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I began the art of weaving with Cedar Bark in 1992 with a desire to recreate the traditional rain hats that my coastal ancestors had developed. My wolf clan father was walking out of the forest with several freshly harvested Cedar bark bundles upon his back. He stopped me as I walked to school that day and he said that when I return home that he will teach me how to clean and process the bark. I followed his instructions that night and his precious bark strip was full of holes from my cleaning method. He was not disappointed…He showed me the process again and away I went with a passion for weaving. I have since created over 100 traditional rain hats and I learn a new method every time I weave. When I first began weaving, I had an old wicker basket to study from. The traditional weavers of the Nass River Valley has already passed into the spirit realm. I have called upon their energy and wisdom and feel that they have initiated my desire to weave. Weaving Cedar bark hats is my gift. Each year since learning to harvest Cedar bark from my father, I have promised to teach one other person how to harvest, process and weave with the bark providing that they in turn will also teach one other person. What this has done is created a blessing wave of weavers who have moved on into great success and have become teachers in their own right. Weaving with cedar bark hats is alive and well again in the Nass River Valley. My hope is that it will continue to develop and grow into a great and powerful healing process for all who encounter its sacredness.
I am born into the Orca Clan from the Fire-weed fortress family of the upper Nass River Valley. I grew up in the Nisga’a Nation communities of Laxgalts’ap and Gitlaxt’aamiks. My passion is weaving with Cedar Bark. I have developed and learned several styles of patterns according to the Old style hats as made by my coastal ancestors. I also paint upon the hats in the coastal form line style of art. I also create appliqued dance robes and regalia to accompany the hats that I create. The area that I come from is called the Nass River Valley and the style of work that I create reflects the NISGA’A style of coastal artwork.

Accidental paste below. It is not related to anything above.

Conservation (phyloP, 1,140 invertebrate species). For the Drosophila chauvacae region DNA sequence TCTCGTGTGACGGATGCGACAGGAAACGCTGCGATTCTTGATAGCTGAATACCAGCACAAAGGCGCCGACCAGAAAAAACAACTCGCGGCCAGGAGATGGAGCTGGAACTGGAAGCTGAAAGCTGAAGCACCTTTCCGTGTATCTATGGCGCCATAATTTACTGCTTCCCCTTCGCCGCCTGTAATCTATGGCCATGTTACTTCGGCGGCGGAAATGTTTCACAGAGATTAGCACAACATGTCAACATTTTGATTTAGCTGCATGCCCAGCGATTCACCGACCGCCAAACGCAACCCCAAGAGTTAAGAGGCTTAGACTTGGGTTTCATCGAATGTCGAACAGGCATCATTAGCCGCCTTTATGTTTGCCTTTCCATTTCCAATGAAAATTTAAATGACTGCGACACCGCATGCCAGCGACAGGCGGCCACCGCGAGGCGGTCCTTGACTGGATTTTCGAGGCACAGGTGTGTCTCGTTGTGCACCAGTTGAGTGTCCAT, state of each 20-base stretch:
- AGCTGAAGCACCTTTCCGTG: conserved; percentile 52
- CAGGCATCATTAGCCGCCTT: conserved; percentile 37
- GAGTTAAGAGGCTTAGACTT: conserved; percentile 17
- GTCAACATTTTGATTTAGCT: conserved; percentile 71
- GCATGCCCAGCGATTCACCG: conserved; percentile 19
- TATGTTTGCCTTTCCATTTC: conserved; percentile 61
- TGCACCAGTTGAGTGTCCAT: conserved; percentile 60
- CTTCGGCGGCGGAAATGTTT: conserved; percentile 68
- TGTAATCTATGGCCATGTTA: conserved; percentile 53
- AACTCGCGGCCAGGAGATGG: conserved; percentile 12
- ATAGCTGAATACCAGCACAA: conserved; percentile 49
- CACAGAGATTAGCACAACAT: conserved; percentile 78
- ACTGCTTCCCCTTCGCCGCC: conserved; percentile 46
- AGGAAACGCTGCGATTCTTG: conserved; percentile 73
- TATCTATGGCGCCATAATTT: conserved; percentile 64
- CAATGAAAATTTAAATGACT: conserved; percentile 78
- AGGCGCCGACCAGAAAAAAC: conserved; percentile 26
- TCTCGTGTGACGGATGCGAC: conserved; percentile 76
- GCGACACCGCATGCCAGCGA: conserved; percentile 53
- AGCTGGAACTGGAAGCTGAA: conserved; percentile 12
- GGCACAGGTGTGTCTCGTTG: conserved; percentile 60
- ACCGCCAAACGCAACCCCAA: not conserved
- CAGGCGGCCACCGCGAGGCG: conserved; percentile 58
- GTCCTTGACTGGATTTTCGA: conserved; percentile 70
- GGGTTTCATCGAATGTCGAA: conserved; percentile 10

At the young age of ten, I learned that I was Aboriginal; It ignited a passion in me to connect to my identity as an aboriginal person. My desire to recreate the Old museum collected and sacred items from my Ancestral lands has been the driving force behind my creativity. I feel at peace when I create a new ceremonial piece. My hope is that the items that come into life from my hands and energy will continue to live on to inspire others and ignite a deep sense of belonging and purpose. I have wonderful and virtuous speaking elders and relatives in my walk upon this earth realm. I have been given great guidance and affirmations through family functions, community gatherings and walks throughout the communities of my ancestral valley. The potlatch practice of my clan has been a great wealth of infusion of knowledge about our aboriginal customs and values. I am very pleased with my father, who in my young growing days would insist that I tag along with him as he visited and worked for the elders of our community. It was then that I truly learned and appreciated the wisdom of our people. Those sacred visits shaped my outlook upon the world and my being.
The work that I create is unique. It is infused with positive energy and blessings. The grandmothers of my time have shared with me that when I sit down to create an item for another, that it must be done in great reverence and tranquility. I was told that the finished product will serve a medicine for those who receive it. My work is also a statement to the world that Aboriginal customs and practices are alive and well. The pathway of the children that follow behind me is what inspires me. I must, in my walk, create a positive outlook, a safe walkway for the children of tomorrow. They are the true hope and dream for the continuation of our earthly existence. We have great edicts of life that have been entrusted to us through our elders and ancestors…we have a duty to uphold that sacred knowledge.